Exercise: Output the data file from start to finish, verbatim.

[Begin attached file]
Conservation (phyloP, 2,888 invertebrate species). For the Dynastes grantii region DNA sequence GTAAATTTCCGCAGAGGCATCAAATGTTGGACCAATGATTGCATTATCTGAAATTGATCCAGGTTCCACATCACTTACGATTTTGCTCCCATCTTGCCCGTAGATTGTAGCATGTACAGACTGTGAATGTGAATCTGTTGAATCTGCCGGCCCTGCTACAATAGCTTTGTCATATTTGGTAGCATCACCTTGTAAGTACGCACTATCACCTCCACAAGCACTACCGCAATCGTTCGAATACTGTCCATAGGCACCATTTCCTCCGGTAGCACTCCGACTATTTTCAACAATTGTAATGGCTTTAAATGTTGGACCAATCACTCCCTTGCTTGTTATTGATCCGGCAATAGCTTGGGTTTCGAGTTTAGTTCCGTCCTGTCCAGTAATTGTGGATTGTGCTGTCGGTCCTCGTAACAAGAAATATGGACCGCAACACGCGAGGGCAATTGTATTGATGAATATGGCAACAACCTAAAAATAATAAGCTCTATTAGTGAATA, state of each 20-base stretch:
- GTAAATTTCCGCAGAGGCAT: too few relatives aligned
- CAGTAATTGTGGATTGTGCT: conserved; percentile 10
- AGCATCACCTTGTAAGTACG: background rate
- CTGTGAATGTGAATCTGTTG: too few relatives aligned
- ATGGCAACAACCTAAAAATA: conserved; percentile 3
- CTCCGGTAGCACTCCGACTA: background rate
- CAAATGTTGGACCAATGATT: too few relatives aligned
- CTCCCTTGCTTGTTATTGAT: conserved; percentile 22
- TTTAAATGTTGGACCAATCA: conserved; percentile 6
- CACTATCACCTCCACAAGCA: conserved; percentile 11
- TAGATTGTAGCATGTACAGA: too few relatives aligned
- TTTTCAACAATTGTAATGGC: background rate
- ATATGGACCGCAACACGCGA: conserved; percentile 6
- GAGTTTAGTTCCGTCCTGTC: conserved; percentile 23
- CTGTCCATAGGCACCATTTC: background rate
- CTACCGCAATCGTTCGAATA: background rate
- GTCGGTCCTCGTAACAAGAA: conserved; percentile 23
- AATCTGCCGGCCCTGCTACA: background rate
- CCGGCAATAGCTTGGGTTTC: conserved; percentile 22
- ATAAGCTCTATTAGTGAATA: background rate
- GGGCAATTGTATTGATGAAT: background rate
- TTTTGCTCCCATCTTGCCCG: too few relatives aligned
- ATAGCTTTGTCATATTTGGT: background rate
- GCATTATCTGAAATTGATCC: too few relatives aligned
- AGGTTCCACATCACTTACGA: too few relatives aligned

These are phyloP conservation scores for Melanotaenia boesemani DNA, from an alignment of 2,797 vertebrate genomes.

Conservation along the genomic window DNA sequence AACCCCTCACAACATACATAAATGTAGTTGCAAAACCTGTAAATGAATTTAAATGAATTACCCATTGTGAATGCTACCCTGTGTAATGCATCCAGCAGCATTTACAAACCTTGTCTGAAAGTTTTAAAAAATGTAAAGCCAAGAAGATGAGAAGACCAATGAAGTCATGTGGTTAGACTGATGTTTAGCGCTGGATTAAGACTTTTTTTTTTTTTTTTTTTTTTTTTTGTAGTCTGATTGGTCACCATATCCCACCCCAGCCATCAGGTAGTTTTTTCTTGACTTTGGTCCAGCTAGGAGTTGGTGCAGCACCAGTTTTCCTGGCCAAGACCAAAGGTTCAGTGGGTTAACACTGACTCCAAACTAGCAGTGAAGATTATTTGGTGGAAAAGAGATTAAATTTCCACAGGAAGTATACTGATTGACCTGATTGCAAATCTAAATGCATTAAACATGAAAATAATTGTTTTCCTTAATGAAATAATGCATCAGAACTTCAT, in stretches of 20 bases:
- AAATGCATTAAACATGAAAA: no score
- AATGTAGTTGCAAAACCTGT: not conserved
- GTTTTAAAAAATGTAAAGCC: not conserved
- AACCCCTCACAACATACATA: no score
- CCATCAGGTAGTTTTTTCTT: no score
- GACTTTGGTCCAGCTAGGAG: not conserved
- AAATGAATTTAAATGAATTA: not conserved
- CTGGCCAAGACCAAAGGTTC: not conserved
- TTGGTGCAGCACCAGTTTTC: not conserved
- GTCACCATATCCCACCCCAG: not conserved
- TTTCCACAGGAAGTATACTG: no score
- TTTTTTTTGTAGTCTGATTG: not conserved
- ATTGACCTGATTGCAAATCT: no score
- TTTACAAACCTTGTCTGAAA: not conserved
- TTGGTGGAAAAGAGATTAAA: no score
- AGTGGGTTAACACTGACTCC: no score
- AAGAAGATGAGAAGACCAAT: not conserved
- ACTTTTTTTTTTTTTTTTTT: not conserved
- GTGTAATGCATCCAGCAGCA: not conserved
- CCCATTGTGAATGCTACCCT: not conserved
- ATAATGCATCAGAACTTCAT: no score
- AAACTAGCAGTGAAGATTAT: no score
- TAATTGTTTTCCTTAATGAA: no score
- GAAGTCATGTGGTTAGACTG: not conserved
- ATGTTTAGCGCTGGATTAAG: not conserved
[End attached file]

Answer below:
Conservation (phyloP, 2,888 invertebrate species). For the Dynastes grantii region DNA sequence GTAAATTTCCGCAGAGGCATCAAATGTTGGACCAATGATTGCATTATCTGAAATTGATCCAGGTTCCACATCACTTACGATTTTGCTCCCATCTTGCCCGTAGATTGTAGCATGTACAGACTGTGAATGTGAATCTGTTGAATCTGCCGGCCCTGCTACAATAGCTTTGTCATATTTGGTAGCATCACCTTGTAAGTACGCACTATCACCTCCACAAGCACTACCGCAATCGTTCGAATACTGTCCATAGGCACCATTTCCTCCGGTAGCACTCCGACTATTTTCAACAATTGTAATGGCTTTAAATGTTGGACCAATCACTCCCTTGCTTGTTATTGATCCGGCAATAGCTTGGGTTTCGAGTTTAGTTCCGTCCTGTCCAGTAATTGTGGATTGTGCTGTCGGTCCTCGTAACAAGAAATATGGACCGCAACACGCGAGGGCAATTGTATTGATGAATATGGCAACAACCTAAAAATAATAAGCTCTATTAGTGAATA, state of each 20-base stretch:
- GTAAATTTCCGCAGAGGCAT: too few relatives aligned
- CAGTAATTGTGGATTGTGCT: conserved; percentile 10
- AGCATCACCTTGTAAGTACG: background rate
- CTGTGAATGTGAATCTGTTG: too few relatives aligned
- ATGGCAACAACCTAAAAATA: conserved; percentile 3
- CTCCGGTAGCACTCCGACTA: background rate
- CAAATGTTGGACCAATGATT: too few relatives aligned
- CTCCCTTGCTTGTTATTGAT: conserved; percentile 22
- TTTAAATGTTGGACCAATCA: conserved; percentile 6
- CACTATCACCTCCACAAGCA: conserved; percentile 11
- TAGATTGTAGCATGTACAGA: too few relatives aligned
- TTTTCAACAATTGTAATGGC: background rate
- ATATGGACCGCAACACGCGA: conserved; percentile 6
- GAGTTTAGTTCCGTCCTGTC: conserved; percentile 23
- CTGTCCATAGGCACCATTTC: background rate
- CTACCGCAATCGTTCGAATA: background rate
- GTCGGTCCTCGTAACAAGAA: conserved; percentile 23
- AATCTGCCGGCCCTGCTACA: background rate
- CCGGCAATAGCTTGGGTTTC: conserved; percentile 22
- ATAAGCTCTATTAGTGAATA: background rate
- GGGCAATTGTATTGATGAAT: background rate
- TTTTGCTCCCATCTTGCCCG: too few relatives aligned
- ATAGCTTTGTCATATTTGGT: background rate
- GCATTATCTGAAATTGATCC: too few relatives aligned
- AGGTTCCACATCACTTACGA: too few relatives aligned

These are phyloP conservation scores for Melanotaenia boesemani DNA, from an alignment of 2,797 vertebrate genomes.

Conservation along the genomic window DNA sequence AACCCCTCACAACATACATAAATGTAGTTGCAAAACCTGTAAATGAATTTAAATGAATTACCCATTGTGAATGCTACCCTGTGTAATGCATCCAGCAGCATTTACAAACCTTGTCTGAAAGTTTTAAAAAATGTAAAGCCAAGAAGATGAGAAGACCAATGAAGTCATGTGGTTAGACTGATGTTTAGCGCTGGATTAAGACTTTTTTTTTTTTTTTTTTTTTTTTTTGTAGTCTGATTGGTCACCATATCCCACCCCAGCCATCAGGTAGTTTTTTCTTGACTTTGGTCCAGCTAGGAGTTGGTGCAGCACCAGTTTTCCTGGCCAAGACCAAAGGTTCAGTGGGTTAACACTGACTCCAAACTAGCAGTGAAGATTATTTGGTGGAAAAGAGATTAAATTTCCACAGGAAGTATACTGATTGACCTGATTGCAAATCTAAATGCATTAAACATGAAAATAATTGTTTTCCTTAATGAAATAATGCATCAGAACTTCAT, in stretches of 20 bases:
- AAATGCATTAAACATGAAAA: no score
- AATGTAGTTGCAAAACCTGT: not conserved
- GTTTTAAAAAATGTAAAGCC: not conserved
- AACCCCTCACAACATACATA: no score
- CCATCAGGTAGTTTTTTCTT: no score
- GACTTTGGTCCAGCTAGGAG: not conserved
- AAATGAATTTAAATGAATTA: not conserved
- CTGGCCAAGACCAAAGGTTC: not conserved
- TTGGTGCAGCACCAGTTTTC: not conserved
- GTCACCATATCCCACCCCAG: not conserved
- TTTCCACAGGAAGTATACTG: no score
- TTTTTTTTGTAGTCTGATTG: not conserved
- ATTGACCTGATTGCAAATCT: no score
- TTTACAAACCTTGTCTGAAA: not conserved
- TTGGTGGAAAAGAGATTAAA: no score
- AGTGGGTTAACACTGACTCC: no score
- AAGAAGATGAGAAGACCAAT: not conserved
- ACTTTTTTTTTTTTTTTTTT: not conserved
- GTGTAATGCATCCAGCAGCA: not conserved
- CCCATTGTGAATGCTACCCT: not conserved
- ATAATGCATCAGAACTTCAT: no score
- AAACTAGCAGTGAAGATTAT: no score
- TAATTGTTTTCCTTAATGAA: no score
- GAAGTCATGTGGTTAGACTG: not conserved
- ATGTTTAGCGCTGGATTAAG: not conserved